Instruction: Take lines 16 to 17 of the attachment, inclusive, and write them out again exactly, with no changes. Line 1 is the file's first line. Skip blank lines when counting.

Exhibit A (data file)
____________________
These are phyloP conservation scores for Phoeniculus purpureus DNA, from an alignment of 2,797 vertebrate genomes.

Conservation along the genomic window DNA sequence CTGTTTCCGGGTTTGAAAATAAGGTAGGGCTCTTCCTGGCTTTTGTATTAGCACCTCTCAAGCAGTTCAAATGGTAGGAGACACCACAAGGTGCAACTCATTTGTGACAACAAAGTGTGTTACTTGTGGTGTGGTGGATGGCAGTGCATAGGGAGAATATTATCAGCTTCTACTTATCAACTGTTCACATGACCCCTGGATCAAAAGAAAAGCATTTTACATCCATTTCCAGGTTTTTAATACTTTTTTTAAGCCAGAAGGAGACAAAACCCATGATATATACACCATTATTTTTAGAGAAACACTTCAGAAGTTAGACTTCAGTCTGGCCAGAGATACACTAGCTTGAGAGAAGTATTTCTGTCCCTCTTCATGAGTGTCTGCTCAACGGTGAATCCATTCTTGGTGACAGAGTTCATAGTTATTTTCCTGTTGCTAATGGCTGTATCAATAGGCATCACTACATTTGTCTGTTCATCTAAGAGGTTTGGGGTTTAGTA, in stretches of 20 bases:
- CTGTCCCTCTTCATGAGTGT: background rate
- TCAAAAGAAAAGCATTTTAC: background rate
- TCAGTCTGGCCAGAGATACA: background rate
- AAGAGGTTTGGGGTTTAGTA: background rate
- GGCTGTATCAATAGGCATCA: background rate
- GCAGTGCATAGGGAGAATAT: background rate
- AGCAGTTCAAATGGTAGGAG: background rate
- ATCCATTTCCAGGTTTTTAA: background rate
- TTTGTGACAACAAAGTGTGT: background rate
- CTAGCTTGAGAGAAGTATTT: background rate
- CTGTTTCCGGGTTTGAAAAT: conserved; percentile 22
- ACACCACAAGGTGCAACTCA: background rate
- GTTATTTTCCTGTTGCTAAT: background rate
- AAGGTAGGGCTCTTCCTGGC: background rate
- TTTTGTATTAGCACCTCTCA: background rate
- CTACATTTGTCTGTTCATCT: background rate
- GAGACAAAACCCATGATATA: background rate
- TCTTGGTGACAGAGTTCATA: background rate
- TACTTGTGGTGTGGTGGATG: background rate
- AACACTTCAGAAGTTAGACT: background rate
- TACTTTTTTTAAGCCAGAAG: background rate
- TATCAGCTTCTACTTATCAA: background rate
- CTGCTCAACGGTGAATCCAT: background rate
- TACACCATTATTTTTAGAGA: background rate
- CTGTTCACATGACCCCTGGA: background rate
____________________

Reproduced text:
- AAGGTAGGGCTCTTCCTGGC: background rate
- TTTTGTATTAGCACCTCTCA: background rate